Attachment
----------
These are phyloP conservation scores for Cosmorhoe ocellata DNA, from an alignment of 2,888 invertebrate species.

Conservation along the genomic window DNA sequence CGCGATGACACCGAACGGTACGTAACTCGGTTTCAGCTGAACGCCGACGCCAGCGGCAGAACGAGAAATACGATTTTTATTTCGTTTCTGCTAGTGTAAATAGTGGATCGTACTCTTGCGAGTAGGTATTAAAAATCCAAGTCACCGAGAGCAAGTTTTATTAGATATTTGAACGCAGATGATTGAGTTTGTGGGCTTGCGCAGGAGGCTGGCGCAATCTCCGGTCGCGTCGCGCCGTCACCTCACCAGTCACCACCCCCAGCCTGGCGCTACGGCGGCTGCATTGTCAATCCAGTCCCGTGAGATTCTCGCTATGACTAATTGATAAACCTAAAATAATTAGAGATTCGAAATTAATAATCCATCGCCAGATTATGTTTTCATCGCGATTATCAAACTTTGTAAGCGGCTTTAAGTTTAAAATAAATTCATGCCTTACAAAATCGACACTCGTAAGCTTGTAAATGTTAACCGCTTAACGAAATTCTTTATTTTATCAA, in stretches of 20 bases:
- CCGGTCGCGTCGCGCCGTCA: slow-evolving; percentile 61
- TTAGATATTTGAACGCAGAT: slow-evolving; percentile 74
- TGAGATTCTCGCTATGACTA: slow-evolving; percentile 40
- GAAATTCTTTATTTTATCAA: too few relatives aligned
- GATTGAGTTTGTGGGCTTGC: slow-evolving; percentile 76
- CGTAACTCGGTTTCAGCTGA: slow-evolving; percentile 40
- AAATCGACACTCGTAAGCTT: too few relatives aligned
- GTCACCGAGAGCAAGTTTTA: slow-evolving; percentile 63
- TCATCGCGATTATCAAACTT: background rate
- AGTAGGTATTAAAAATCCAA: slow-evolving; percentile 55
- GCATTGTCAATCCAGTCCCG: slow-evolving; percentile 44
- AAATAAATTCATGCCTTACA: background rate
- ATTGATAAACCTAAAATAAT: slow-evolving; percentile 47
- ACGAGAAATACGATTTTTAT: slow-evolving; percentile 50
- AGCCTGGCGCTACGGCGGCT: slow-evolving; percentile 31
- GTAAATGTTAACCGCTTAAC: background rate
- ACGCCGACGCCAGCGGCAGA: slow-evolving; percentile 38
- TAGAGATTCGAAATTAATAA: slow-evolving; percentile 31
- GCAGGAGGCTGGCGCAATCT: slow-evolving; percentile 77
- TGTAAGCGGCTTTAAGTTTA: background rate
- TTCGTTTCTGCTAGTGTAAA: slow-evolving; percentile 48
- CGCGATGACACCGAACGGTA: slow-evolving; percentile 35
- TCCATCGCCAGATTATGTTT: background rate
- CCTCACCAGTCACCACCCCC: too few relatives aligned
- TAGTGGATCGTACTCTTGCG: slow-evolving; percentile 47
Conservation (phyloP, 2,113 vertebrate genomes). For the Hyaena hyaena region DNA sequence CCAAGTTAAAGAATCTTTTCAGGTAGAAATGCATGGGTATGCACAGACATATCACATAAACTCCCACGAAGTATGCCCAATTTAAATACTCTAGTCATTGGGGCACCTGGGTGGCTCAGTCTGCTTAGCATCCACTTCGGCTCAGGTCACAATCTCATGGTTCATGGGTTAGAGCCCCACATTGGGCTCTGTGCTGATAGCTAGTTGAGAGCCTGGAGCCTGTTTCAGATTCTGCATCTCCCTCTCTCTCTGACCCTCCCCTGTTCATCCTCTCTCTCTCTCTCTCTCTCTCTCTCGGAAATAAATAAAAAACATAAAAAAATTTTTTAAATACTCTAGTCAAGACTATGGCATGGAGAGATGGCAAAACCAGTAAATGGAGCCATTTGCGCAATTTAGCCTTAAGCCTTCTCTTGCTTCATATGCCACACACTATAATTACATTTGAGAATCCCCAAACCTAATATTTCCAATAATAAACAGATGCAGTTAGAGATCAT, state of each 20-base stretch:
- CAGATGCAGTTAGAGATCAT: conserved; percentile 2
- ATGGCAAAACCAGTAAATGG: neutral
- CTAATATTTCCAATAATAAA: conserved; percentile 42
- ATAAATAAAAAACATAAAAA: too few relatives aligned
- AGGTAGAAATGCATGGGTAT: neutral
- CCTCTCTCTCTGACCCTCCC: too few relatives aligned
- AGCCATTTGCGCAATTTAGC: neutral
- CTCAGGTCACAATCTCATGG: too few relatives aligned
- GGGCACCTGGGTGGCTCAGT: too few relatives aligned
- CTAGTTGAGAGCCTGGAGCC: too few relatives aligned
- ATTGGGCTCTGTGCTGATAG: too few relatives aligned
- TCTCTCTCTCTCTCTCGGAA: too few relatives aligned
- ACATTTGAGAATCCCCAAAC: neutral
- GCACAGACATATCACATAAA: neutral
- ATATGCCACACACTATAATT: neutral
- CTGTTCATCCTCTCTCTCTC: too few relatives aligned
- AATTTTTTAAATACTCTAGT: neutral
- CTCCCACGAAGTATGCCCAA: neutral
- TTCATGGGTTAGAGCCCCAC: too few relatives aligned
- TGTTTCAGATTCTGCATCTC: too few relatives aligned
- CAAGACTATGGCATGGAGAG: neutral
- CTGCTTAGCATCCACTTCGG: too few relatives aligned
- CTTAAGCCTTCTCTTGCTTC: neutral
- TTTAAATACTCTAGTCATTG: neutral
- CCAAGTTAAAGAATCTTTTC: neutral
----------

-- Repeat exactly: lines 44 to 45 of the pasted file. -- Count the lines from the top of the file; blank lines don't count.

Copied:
- CTGTTCATCCTCTCTCTCTC: too few relatives aligned
- AATTTTTTAAATACTCTAGT: neutral